It appears from the State's position that the State has and is requesting that the Court abdicate that duty legally imposed by the State's stipulation. Of course this Court cannot abdicate any legal responsibility imposed upon this Court.
Since the Court was obligated to be a fact finder and a judge of the credibility of witnesses, at the end of the trial the Court was entitled to take some time after the evidence had been completed to consider the factual determinations which this Court was obligated to make, just as the jury was entitled to take some time for their determinations. It was a somewhat unusual situation in that both were determining their facts from the same evidence presented.
The court then noted the following portions of the victim's testimony which supported his finding that her testimony was not believable: the defendant was concerned about getting gas for her car; the victim did not attempt to escape while the defendant picked up a gas container and filled it at a gas station; she did not attempt to alert others of her situation; the defendant readily admitted to the police that he had been with the victim and that they had engaged in sexual acts which he termed consensual; and that the defendant testified that the victim told him about her marital problems while the victim had never testified that she had told him of those problems.
The court then concluded as follows:
Based on those determinations and the Court's observations of this victim during her testimony, the Court determined that there was not credible evidence to believe the defendant had committed the alleged offenses.
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Again, since the State required this Court to become a finder of fact and therefore to determine the credibility of witnesses, this Court having fulfilled that obligation and set forth its reasons, some of which have been repeated here today, it is ordered denying the motion for reconsideration.
Our review of the record discloses that the trial judge was under the impression that the consolidation of the probation violation hearing with the jury trial on the substantive charges made the trial court the finder of fact in both actions. The record clearly establishes that the trial judge's decision to grant a judgment of acquittal was based on an evaluation of the credibility of the two principal witnesses, and that he reached different factual conclusions than did the jury.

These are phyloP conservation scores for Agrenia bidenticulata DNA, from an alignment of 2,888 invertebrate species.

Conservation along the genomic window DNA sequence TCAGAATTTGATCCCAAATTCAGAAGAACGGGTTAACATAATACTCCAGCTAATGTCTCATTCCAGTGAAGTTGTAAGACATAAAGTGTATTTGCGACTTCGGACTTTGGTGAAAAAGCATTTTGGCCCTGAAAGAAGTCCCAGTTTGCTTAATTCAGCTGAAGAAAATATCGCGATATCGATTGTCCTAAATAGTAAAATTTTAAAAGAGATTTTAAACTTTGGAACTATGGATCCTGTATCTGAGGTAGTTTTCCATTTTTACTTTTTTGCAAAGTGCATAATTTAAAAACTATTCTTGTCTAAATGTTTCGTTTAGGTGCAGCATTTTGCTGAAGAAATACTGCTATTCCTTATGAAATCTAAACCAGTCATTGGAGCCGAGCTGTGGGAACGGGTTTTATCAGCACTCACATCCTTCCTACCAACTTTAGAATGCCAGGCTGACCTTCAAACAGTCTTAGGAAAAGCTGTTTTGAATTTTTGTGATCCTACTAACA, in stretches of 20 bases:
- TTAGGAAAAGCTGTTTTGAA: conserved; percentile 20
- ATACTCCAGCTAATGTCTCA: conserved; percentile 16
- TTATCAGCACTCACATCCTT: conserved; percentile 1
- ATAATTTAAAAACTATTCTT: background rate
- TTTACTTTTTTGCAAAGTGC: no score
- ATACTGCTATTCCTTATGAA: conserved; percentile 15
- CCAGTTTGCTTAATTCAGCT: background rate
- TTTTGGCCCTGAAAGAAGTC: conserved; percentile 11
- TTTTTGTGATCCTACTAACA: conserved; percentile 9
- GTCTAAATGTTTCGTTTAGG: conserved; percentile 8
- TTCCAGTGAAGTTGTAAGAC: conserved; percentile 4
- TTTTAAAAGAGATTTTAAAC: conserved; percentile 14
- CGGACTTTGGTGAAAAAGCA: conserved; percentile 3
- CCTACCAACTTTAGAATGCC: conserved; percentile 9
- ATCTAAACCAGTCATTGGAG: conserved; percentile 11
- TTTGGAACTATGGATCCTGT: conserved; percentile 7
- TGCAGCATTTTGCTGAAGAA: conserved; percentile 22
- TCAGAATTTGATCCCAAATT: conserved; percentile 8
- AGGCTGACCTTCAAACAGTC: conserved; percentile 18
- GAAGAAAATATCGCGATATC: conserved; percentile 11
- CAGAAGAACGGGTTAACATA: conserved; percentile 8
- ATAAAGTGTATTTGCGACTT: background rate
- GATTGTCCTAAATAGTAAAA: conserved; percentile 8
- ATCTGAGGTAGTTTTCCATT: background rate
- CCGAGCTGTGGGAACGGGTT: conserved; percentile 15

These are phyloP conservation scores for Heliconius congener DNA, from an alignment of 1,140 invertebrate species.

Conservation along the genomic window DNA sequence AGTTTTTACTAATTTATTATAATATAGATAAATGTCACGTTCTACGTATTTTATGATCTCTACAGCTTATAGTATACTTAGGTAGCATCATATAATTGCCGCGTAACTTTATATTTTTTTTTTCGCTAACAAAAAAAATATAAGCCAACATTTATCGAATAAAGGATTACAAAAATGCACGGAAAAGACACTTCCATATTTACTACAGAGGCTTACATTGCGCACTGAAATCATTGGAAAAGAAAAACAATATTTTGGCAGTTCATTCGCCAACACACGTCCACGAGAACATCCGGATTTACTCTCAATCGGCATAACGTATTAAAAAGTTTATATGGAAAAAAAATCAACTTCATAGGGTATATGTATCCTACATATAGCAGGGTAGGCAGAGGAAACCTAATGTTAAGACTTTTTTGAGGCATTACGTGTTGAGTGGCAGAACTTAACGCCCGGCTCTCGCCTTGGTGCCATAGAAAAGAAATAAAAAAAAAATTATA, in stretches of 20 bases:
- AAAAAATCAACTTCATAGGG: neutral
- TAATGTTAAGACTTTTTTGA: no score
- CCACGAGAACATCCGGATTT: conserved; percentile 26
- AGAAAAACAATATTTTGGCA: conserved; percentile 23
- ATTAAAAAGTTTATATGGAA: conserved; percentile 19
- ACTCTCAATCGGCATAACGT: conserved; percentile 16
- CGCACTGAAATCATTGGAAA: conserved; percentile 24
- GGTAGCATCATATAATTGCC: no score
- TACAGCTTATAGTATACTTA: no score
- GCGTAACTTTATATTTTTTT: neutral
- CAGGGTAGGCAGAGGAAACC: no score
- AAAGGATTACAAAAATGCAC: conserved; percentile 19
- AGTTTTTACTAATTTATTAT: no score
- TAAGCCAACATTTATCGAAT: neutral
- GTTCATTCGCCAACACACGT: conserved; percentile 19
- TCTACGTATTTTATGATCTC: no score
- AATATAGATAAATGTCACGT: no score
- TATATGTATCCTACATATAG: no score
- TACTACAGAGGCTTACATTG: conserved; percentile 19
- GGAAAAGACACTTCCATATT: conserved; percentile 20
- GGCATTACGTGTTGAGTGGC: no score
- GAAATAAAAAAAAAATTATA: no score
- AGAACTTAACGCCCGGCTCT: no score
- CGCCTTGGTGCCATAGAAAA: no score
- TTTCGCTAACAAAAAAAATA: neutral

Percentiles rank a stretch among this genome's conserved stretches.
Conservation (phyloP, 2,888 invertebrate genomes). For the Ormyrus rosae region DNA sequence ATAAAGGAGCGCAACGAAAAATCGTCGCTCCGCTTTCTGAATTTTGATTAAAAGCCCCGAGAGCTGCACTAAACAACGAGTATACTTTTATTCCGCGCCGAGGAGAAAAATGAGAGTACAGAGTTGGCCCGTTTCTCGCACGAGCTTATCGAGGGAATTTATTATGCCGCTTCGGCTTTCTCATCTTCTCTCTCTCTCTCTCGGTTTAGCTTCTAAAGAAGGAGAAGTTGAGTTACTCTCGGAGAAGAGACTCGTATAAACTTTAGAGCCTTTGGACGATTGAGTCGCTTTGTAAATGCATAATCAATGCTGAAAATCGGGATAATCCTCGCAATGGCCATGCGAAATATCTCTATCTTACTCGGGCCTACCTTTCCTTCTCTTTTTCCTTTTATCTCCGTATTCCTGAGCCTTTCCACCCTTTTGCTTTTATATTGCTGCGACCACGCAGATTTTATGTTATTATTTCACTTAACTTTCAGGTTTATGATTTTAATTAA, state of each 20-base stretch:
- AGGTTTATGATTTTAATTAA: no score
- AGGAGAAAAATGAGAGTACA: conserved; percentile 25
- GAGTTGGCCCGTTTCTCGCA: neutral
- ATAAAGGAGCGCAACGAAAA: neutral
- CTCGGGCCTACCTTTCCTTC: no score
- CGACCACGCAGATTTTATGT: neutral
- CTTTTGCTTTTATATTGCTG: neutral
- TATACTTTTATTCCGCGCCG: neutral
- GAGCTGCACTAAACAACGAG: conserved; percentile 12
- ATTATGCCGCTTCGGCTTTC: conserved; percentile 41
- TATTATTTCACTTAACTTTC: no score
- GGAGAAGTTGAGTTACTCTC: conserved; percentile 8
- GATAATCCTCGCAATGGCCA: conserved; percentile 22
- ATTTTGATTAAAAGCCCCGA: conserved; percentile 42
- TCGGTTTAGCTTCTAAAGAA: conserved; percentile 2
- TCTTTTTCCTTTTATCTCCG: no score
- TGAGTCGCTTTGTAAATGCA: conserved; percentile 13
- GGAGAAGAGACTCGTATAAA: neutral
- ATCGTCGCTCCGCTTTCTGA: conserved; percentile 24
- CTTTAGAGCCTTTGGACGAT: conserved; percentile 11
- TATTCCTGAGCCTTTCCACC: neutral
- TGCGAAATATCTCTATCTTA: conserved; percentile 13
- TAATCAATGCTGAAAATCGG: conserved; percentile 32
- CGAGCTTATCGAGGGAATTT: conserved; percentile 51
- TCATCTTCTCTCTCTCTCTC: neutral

Rule 20, Arizona Rules of Criminal Procedure, 17 A.R.S., provides as follows:
RULE 20. JUDGMENT OF ACQUITTAL
a. Before Verdict. On motion of a defendant or on its own initiative, the court shall enter a judgment of acquittal of one or more offenses charged in an indictment, information or complaint after the evidence on either side is closed, if there is no substantial evidence to warrant a conviction. The court's decision on a defendant's motion shall not be reserved, but shall be made with all possible speed.
b. After Verdict. A motion for judgment of acquittal made before verdict may be renewed by a defendant within 10 days after the verdict was returned. (Emphasis supplied.)
Thus, the trial court has no duty to order an acquittal where there is substantial evidence that a defendant has committed the crime charged, and a directed verdict should not be granted if the evidence is such that reasonable minds may differ on the inferences to be drawn therefrom. State v. Mosely, 119 Ariz. 393, 581 P.2d 238 (1978). "Substantial evidence" is evidence that reasonable persons could accept as adequate and sufficient to support a conclusion of defendant's guilt beyond a reasonable doubt. State v. Jones, 125 Ariz. 417, 610 P.2d 51 (1980). In a jury trial, the credibility of witnesses and weight to be given their testimony are to be determined by the jury and not by the judge. State v. Hickle, 129 Ariz. 330, 631 P.2d 112 (1981); State v. Pieck, 111 Ariz. 318, 529 P.2d 217 (1974).